Tang dynasty women playing polo, paintings by Wang Kewei
The word polo is thought to derive from the Tibetan pulu, the wood from which the ball was made.
Much controversy surrounds the origin of polo. Tibet, China, Iran, India, and Central Asia have all been proposed as homelands for the game. It remains possible that the game had more than one point of origin, though a recent study has argued convincingly that polo developed in northeastern Iran out of the equestrian chase games played by the mounted nomads of Central Asia in the last centuries before the Common Era.
Polo probably was introduced to China sometime between the end of the Han period (206 B.C.E.- 220 C.E.) and the early part of the Tang dynasty (618-907). It seems likely that it was introduced by the Xianbei tribes that controlled northern China from the fourth to sixth century. The ruling house of the Tang dynasty, the Li family, itself had Xianbei ancestry, at least on the maternal side. The Xianbei, because of their nomadic origins, had a great fondness for horses, a trait that (like many aspects of their culture) was inherited by the Tang dynasty. It is also notable that the Xianbei accorded higher status and more physical freedom to women than the Han Chinese, so women became avid polo players under the Tang dynasty.
The emperors of the Tang dynasty such as Zhongzong, Xuanzong, Muzong, Jingzong, Xuanzong, Xizong, and Zhaozong were all supporters and participants themselves in the polo sport. In the 6th year of the Tianbao era (747), Emperor Tang Xuanzong issued a special order, and declared that polo would become one of the subjects for military training.
Polo was wildly popular during the Tang dynasty but it was also dangerous; riders thrown from their horses were frequently injured or killed. So sometimes donkeys were used instead of horses - as a safer alternative.
The Tang era terracotta figurines of polo players, both male and female, were unearthed in China. The game is also depicted on paintings and on frescoes in excavated tombs.
From Tang times on, the education of the upper class became more bookish, and martial skills, such as horsemanship, archery, and swordsmanship, came to play a lesser role in the elite life. So polo also gradually lost its popularity and completely faded away by the Qing dynasty.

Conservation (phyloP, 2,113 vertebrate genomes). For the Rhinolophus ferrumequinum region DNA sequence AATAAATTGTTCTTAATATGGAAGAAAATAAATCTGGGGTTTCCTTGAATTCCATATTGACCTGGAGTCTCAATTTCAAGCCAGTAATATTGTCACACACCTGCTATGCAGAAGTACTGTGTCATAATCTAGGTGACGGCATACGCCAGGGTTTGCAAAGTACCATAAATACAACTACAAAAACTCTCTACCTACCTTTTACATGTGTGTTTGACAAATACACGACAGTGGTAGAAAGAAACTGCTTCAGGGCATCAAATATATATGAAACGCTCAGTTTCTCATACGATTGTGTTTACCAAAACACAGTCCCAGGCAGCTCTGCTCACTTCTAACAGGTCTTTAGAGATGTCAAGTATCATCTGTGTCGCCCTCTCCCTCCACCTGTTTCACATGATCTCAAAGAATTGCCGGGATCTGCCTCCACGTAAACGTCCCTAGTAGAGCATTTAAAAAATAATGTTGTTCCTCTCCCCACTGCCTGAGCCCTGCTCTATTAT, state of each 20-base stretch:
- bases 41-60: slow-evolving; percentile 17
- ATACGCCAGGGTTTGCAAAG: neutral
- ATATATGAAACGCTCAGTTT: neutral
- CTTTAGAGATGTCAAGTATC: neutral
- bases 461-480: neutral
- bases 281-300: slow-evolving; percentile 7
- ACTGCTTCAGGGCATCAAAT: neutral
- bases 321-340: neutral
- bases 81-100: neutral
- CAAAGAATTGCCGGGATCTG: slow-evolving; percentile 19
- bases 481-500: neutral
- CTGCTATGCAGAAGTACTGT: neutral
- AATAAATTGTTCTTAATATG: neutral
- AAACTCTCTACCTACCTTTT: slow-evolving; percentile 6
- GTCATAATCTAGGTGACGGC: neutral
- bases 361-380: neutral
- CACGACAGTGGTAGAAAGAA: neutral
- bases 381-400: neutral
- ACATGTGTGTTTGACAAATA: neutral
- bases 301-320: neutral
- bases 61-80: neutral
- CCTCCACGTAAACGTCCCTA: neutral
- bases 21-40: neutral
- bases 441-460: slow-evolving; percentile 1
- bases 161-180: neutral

Women stopped playing polo much earlier - when the conservative Neo-Confucian teaching grew in popularity after the Tang dynasty fall. For women, Neo-Confucianism placed extra emphasis on chastity, obedience and diligence. A good wife should have no desire other than to serve her husband, no ambition other than to produce a son, and no interest beyond subjugating herself to her husband’s family. Of course, this left no space for physical training, horsemanship and sport.
Characters at the recently opened 长安十二时辰 (The Longest Day in Chang'an) Tang Dynasty themed street in Xi'an, Shaanxi.
Visitors can purchase tickets to get dressed in Tang Dynasty hanfu and hair/makeup, and then enter the indoor streets where there are various daily performances, eateries, and stores according to the theme.
Muted and cultured outfit, with lovely matching kimono and obi.
If the obi is pretty striking (I am in love with that hazy moon!), the tsukesage (a type of kimono) might not look like much at first sight, with its scattered embroidered kanji. But both items are in fact a direct reference to a Chinese poem written by Bai Juyi during Tang dynasty.
雪月花 (setsugekka, or setsugetsuka) lit. means “snow, moon, and flowers”, is the beginning of a verse going “I remember you especially when snow, the moon or flowers are beautiful”.
During Edo period, this expression came to represent the passing of seasons (winter snow, autumn moon, spring flowers), and was used as a themed for ukiyoe prints series. Here is one, pretty litteral, by Sakai Hôitsu:
And here is another one, with famous poetesses embodying the concepts (from left to right: Sei Shônagon, Murasaki Shikibu, Ono no Komachi):